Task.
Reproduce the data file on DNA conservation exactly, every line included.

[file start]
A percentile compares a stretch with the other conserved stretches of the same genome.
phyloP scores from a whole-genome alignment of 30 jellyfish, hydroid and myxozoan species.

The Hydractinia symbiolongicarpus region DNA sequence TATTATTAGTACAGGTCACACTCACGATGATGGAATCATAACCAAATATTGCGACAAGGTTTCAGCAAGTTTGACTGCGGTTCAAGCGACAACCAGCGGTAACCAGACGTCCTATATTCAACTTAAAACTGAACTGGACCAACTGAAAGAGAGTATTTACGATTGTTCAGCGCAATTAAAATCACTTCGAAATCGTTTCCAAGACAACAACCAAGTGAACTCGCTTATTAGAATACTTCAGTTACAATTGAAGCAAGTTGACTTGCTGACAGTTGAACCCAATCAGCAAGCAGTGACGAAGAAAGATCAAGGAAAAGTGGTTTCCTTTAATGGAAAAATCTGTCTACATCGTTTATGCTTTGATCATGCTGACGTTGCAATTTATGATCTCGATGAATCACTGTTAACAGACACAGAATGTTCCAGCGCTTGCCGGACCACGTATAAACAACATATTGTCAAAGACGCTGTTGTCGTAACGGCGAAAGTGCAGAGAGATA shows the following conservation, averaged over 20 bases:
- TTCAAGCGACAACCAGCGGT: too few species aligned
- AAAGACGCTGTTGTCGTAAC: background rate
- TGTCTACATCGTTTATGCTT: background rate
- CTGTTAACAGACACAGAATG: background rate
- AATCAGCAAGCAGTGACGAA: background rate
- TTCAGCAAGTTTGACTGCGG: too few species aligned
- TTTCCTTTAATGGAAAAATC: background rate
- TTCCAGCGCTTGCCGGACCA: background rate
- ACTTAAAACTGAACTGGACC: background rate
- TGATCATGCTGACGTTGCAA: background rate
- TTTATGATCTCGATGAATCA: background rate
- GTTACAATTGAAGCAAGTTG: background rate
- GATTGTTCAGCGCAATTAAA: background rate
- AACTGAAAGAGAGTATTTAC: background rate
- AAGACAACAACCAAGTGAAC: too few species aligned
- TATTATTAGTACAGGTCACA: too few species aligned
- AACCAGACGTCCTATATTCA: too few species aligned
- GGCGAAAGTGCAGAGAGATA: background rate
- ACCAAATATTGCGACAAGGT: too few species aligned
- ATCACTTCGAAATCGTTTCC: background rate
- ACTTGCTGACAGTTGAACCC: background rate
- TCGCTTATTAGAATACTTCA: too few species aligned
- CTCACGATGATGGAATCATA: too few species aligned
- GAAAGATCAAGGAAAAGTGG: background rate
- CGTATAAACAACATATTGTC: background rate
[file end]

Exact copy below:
A percentile compares a stretch with the other conserved stretches of the same genome.
phyloP scores from a whole-genome alignment of 30 jellyfish, hydroid and myxozoan species.

The Hydractinia symbiolongicarpus region DNA sequence TATTATTAGTACAGGTCACACTCACGATGATGGAATCATAACCAAATATTGCGACAAGGTTTCAGCAAGTTTGACTGCGGTTCAAGCGACAACCAGCGGTAACCAGACGTCCTATATTCAACTTAAAACTGAACTGGACCAACTGAAAGAGAGTATTTACGATTGTTCAGCGCAATTAAAATCACTTCGAAATCGTTTCCAAGACAACAACCAAGTGAACTCGCTTATTAGAATACTTCAGTTACAATTGAAGCAAGTTGACTTGCTGACAGTTGAACCCAATCAGCAAGCAGTGACGAAGAAAGATCAAGGAAAAGTGGTTTCCTTTAATGGAAAAATCTGTCTACATCGTTTATGCTTTGATCATGCTGACGTTGCAATTTATGATCTCGATGAATCACTGTTAACAGACACAGAATGTTCCAGCGCTTGCCGGACCACGTATAAACAACATATTGTCAAAGACGCTGTTGTCGTAACGGCGAAAGTGCAGAGAGATA shows the following conservation, averaged over 20 bases:
- TTCAAGCGACAACCAGCGGT: too few species aligned
- AAAGACGCTGTTGTCGTAAC: background rate
- TGTCTACATCGTTTATGCTT: background rate
- CTGTTAACAGACACAGAATG: background rate
- AATCAGCAAGCAGTGACGAA: background rate
- TTCAGCAAGTTTGACTGCGG: too few species aligned
- TTTCCTTTAATGGAAAAATC: background rate
- TTCCAGCGCTTGCCGGACCA: background rate
- ACTTAAAACTGAACTGGACC: background rate
- TGATCATGCTGACGTTGCAA: background rate
- TTTATGATCTCGATGAATCA: background rate
- GTTACAATTGAAGCAAGTTG: background rate
- GATTGTTCAGCGCAATTAAA: background rate
- AACTGAAAGAGAGTATTTAC: background rate
- AAGACAACAACCAAGTGAAC: too few species aligned
- TATTATTAGTACAGGTCACA: too few species aligned
- AACCAGACGTCCTATATTCA: too few species aligned
- GGCGAAAGTGCAGAGAGATA: background rate
- ACCAAATATTGCGACAAGGT: too few species aligned
- ATCACTTCGAAATCGTTTCC: background rate
- ACTTGCTGACAGTTGAACCC: background rate
- TCGCTTATTAGAATACTTCA: too few species aligned
- CTCACGATGATGGAATCATA: too few species aligned
- GAAAGATCAAGGAAAAGTGG: background rate
- CGTATAAACAACATATTGTC: background rate